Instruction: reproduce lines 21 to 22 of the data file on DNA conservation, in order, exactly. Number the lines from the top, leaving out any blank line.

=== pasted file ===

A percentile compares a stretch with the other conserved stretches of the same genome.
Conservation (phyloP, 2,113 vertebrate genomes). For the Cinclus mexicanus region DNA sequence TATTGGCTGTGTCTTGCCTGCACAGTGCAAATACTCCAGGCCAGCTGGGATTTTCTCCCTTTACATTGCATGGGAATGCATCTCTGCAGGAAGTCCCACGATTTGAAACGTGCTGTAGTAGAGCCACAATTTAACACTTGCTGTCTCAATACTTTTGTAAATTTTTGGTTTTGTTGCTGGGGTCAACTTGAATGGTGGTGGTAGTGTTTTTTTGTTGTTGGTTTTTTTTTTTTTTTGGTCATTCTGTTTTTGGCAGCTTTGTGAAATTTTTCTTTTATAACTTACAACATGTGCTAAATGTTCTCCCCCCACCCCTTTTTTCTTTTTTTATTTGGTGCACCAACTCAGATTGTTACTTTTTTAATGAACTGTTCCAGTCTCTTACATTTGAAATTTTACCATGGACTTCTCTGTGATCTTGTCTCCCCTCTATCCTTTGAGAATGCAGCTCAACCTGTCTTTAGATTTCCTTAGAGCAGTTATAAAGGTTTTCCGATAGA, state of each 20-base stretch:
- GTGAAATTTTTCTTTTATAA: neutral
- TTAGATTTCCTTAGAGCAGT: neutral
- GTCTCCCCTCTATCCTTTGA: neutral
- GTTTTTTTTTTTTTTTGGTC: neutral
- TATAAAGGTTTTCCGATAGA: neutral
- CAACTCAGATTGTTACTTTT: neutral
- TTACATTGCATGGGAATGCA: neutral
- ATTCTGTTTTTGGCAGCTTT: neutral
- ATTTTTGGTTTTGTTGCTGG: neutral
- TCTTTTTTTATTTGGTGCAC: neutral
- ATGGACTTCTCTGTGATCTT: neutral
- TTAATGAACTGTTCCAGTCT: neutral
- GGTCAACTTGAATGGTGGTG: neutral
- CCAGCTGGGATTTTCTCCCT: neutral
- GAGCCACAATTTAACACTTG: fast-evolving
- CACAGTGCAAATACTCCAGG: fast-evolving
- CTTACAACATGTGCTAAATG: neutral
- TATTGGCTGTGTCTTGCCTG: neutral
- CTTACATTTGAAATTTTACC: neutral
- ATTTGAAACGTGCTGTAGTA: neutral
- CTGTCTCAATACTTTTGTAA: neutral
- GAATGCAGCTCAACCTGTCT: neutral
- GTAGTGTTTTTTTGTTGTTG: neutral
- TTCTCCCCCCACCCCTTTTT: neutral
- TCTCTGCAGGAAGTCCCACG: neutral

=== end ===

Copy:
- CTTACATTTGAAATTTTACC: neutral
- ATTTGAAACGTGCTGTAGTA: neutral